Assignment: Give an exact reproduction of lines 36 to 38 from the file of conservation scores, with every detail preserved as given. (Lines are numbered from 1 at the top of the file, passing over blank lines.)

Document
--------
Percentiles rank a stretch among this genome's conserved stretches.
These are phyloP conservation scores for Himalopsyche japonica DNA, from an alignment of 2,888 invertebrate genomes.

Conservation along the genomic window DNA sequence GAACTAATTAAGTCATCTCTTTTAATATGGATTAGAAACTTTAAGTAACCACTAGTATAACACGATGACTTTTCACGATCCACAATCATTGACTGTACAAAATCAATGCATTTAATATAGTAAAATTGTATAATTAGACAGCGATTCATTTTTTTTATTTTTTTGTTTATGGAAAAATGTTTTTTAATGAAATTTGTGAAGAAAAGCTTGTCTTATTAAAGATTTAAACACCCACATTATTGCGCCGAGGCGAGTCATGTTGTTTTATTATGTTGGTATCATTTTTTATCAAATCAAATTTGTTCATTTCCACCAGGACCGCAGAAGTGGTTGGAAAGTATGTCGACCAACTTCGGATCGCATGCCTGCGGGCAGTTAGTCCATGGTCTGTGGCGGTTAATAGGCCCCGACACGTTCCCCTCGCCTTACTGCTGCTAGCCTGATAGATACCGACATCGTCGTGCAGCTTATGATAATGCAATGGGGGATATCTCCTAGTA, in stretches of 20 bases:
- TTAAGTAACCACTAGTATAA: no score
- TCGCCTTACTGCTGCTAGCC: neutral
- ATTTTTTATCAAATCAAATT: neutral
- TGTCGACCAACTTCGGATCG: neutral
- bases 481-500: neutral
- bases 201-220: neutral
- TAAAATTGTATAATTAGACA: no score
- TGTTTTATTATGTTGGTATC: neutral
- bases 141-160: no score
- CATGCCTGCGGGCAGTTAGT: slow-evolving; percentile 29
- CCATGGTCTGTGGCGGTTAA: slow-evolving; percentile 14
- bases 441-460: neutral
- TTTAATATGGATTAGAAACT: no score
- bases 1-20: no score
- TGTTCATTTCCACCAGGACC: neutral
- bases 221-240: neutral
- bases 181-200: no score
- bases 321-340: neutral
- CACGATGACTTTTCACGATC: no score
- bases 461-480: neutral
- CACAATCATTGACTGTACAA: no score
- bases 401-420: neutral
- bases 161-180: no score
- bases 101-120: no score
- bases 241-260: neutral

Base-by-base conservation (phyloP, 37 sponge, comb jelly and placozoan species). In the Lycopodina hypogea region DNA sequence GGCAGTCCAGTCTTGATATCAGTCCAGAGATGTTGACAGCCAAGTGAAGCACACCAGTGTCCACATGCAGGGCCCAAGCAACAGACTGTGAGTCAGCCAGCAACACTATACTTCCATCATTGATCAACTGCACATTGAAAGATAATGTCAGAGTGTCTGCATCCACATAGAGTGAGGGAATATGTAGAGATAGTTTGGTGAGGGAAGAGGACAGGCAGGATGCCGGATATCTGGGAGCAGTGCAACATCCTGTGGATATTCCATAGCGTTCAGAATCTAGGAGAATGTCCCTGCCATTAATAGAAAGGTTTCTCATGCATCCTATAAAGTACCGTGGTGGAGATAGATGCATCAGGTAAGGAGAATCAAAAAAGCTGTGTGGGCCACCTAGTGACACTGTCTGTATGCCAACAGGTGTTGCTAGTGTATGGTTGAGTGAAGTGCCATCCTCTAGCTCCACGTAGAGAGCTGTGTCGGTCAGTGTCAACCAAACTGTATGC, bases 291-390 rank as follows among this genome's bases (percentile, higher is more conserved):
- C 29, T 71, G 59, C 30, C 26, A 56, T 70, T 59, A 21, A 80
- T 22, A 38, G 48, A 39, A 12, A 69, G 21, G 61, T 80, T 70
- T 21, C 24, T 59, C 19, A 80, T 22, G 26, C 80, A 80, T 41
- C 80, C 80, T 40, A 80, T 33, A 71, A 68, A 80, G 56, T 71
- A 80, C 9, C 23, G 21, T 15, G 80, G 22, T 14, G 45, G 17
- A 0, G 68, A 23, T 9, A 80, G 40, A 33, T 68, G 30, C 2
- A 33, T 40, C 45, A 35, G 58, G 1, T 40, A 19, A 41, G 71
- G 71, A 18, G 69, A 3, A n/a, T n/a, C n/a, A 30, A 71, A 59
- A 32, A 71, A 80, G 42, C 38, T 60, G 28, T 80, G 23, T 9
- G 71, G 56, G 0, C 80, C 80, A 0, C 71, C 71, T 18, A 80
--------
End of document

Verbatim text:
- A 33, T 40, C 45, A 35, G 58, G 1, T 40, A 19, A 41, G 71
- G 71, A 18, G 69, A 3, A n/a, T n/a, C n/a, A 30, A 71, A 59
- A 32, A 71, A 80, G 42, C 38, T 60, G 28, T 80, G 23, T 9